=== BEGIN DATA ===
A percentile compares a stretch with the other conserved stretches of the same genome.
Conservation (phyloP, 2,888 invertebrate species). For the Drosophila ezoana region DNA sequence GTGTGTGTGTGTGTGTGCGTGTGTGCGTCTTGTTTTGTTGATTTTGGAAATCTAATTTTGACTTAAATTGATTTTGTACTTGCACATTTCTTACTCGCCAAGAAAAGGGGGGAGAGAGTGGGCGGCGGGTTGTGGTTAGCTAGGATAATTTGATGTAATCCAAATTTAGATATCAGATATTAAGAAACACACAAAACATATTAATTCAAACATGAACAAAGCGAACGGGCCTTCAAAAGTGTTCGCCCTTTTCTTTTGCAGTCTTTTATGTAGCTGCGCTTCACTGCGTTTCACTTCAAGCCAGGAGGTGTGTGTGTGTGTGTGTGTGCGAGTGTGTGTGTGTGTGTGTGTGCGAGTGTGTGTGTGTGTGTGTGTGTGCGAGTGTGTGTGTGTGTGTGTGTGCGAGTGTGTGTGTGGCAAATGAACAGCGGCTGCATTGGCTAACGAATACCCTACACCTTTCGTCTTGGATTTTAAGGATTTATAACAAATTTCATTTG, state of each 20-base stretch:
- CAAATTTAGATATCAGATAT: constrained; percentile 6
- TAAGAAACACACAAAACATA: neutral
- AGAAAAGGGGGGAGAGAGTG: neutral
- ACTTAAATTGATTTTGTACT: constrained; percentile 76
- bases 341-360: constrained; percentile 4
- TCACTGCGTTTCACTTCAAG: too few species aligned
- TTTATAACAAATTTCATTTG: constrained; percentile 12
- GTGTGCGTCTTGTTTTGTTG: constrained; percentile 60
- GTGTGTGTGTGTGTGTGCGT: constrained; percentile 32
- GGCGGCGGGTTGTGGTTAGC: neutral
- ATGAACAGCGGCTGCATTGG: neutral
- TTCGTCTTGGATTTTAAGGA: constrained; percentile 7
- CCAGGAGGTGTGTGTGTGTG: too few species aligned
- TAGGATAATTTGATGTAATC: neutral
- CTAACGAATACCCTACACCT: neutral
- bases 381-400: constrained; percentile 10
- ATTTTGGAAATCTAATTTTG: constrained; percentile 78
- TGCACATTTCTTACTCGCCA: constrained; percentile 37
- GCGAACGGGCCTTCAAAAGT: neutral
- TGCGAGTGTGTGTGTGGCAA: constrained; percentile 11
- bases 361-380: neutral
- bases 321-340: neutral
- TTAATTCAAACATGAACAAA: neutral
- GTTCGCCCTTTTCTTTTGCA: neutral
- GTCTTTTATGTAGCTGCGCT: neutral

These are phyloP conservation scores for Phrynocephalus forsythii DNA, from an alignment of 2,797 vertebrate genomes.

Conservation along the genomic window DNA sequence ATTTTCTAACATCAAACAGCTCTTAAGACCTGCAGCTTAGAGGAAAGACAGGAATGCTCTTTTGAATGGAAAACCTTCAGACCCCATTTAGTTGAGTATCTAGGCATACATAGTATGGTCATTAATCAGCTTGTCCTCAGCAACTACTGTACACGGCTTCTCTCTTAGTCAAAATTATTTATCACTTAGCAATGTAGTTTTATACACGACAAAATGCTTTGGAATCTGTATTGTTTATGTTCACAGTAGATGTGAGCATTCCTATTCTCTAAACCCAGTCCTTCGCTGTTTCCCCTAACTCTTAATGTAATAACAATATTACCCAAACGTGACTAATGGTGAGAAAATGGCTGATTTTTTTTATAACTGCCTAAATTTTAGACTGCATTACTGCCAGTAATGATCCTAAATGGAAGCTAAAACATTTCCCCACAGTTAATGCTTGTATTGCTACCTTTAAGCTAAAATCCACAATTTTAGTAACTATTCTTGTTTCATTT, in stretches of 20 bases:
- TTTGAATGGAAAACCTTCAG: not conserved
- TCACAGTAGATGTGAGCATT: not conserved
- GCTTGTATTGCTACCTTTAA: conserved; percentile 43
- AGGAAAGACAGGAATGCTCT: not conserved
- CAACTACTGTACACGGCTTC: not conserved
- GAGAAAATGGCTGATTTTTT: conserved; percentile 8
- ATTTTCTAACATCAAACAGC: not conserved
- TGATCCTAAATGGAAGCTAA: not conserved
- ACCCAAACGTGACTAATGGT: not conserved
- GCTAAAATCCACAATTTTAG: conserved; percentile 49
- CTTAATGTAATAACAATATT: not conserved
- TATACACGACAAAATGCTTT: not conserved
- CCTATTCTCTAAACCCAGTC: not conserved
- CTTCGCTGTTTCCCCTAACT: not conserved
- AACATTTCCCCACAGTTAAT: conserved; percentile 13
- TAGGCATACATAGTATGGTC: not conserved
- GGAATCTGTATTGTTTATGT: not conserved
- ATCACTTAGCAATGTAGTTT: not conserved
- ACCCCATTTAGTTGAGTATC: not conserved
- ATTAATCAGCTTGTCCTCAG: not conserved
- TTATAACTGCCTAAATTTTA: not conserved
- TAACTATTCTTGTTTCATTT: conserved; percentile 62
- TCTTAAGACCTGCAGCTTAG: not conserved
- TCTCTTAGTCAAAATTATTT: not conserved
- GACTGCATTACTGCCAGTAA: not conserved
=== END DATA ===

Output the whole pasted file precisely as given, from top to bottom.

A percentile compares a stretch with the other conserved stretches of the same genome.
Conservation (phyloP, 2,888 invertebrate species). For the Drosophila ezoana region DNA sequence GTGTGTGTGTGTGTGTGCGTGTGTGCGTCTTGTTTTGTTGATTTTGGAAATCTAATTTTGACTTAAATTGATTTTGTACTTGCACATTTCTTACTCGCCAAGAAAAGGGGGGAGAGAGTGGGCGGCGGGTTGTGGTTAGCTAGGATAATTTGATGTAATCCAAATTTAGATATCAGATATTAAGAAACACACAAAACATATTAATTCAAACATGAACAAAGCGAACGGGCCTTCAAAAGTGTTCGCCCTTTTCTTTTGCAGTCTTTTATGTAGCTGCGCTTCACTGCGTTTCACTTCAAGCCAGGAGGTGTGTGTGTGTGTGTGTGTGCGAGTGTGTGTGTGTGTGTGTGTGCGAGTGTGTGTGTGTGTGTGTGTGTGCGAGTGTGTGTGTGTGTGTGTGTGCGAGTGTGTGTGTGGCAAATGAACAGCGGCTGCATTGGCTAACGAATACCCTACACCTTTCGTCTTGGATTTTAAGGATTTATAACAAATTTCATTTG, state of each 20-base stretch:
- CAAATTTAGATATCAGATAT: constrained; percentile 6
- TAAGAAACACACAAAACATA: neutral
- AGAAAAGGGGGGAGAGAGTG: neutral
- ACTTAAATTGATTTTGTACT: constrained; percentile 76
- bases 341-360: constrained; percentile 4
- TCACTGCGTTTCACTTCAAG: too few species aligned
- TTTATAACAAATTTCATTTG: constrained; percentile 12
- GTGTGCGTCTTGTTTTGTTG: constrained; percentile 60
- GTGTGTGTGTGTGTGTGCGT: constrained; percentile 32
- GGCGGCGGGTTGTGGTTAGC: neutral
- ATGAACAGCGGCTGCATTGG: neutral
- TTCGTCTTGGATTTTAAGGA: constrained; percentile 7
- CCAGGAGGTGTGTGTGTGTG: too few species aligned
- TAGGATAATTTGATGTAATC: neutral
- CTAACGAATACCCTACACCT: neutral
- bases 381-400: constrained; percentile 10
- ATTTTGGAAATCTAATTTTG: constrained; percentile 78
- TGCACATTTCTTACTCGCCA: constrained; percentile 37
- GCGAACGGGCCTTCAAAAGT: neutral
- TGCGAGTGTGTGTGTGGCAA: constrained; percentile 11
- bases 361-380: neutral
- bases 321-340: neutral
- TTAATTCAAACATGAACAAA: neutral
- GTTCGCCCTTTTCTTTTGCA: neutral
- GTCTTTTATGTAGCTGCGCT: neutral

These are phyloP conservation scores for Phrynocephalus forsythii DNA, from an alignment of 2,797 vertebrate genomes.

Conservation along the genomic window DNA sequence ATTTTCTAACATCAAACAGCTCTTAAGACCTGCAGCTTAGAGGAAAGACAGGAATGCTCTTTTGAATGGAAAACCTTCAGACCCCATTTAGTTGAGTATCTAGGCATACATAGTATGGTCATTAATCAGCTTGTCCTCAGCAACTACTGTACACGGCTTCTCTCTTAGTCAAAATTATTTATCACTTAGCAATGTAGTTTTATACACGACAAAATGCTTTGGAATCTGTATTGTTTATGTTCACAGTAGATGTGAGCATTCCTATTCTCTAAACCCAGTCCTTCGCTGTTTCCCCTAACTCTTAATGTAATAACAATATTACCCAAACGTGACTAATGGTGAGAAAATGGCTGATTTTTTTTATAACTGCCTAAATTTTAGACTGCATTACTGCCAGTAATGATCCTAAATGGAAGCTAAAACATTTCCCCACAGTTAATGCTTGTATTGCTACCTTTAAGCTAAAATCCACAATTTTAGTAACTATTCTTGTTTCATTT, in stretches of 20 bases:
- TTTGAATGGAAAACCTTCAG: not conserved
- TCACAGTAGATGTGAGCATT: not conserved
- GCTTGTATTGCTACCTTTAA: conserved; percentile 43
- AGGAAAGACAGGAATGCTCT: not conserved
- CAACTACTGTACACGGCTTC: not conserved
- GAGAAAATGGCTGATTTTTT: conserved; percentile 8
- ATTTTCTAACATCAAACAGC: not conserved
- TGATCCTAAATGGAAGCTAA: not conserved
- ACCCAAACGTGACTAATGGT: not conserved
- GCTAAAATCCACAATTTTAG: conserved; percentile 49
- CTTAATGTAATAACAATATT: not conserved
- TATACACGACAAAATGCTTT: not conserved
- CCTATTCTCTAAACCCAGTC: not conserved
- CTTCGCTGTTTCCCCTAACT: not conserved
- AACATTTCCCCACAGTTAAT: conserved; percentile 13
- TAGGCATACATAGTATGGTC: not conserved
- GGAATCTGTATTGTTTATGT: not conserved
- ATCACTTAGCAATGTAGTTT: not conserved
- ACCCCATTTAGTTGAGTATC: not conserved
- ATTAATCAGCTTGTCCTCAG: not conserved
- TTATAACTGCCTAAATTTTA: not conserved
- TAACTATTCTTGTTTCATTT: conserved; percentile 62
- TCTTAAGACCTGCAGCTTAG: not conserved
- TCTCTTAGTCAAAATTATTT: not conserved
- GACTGCATTACTGCCAGTAA: not conserved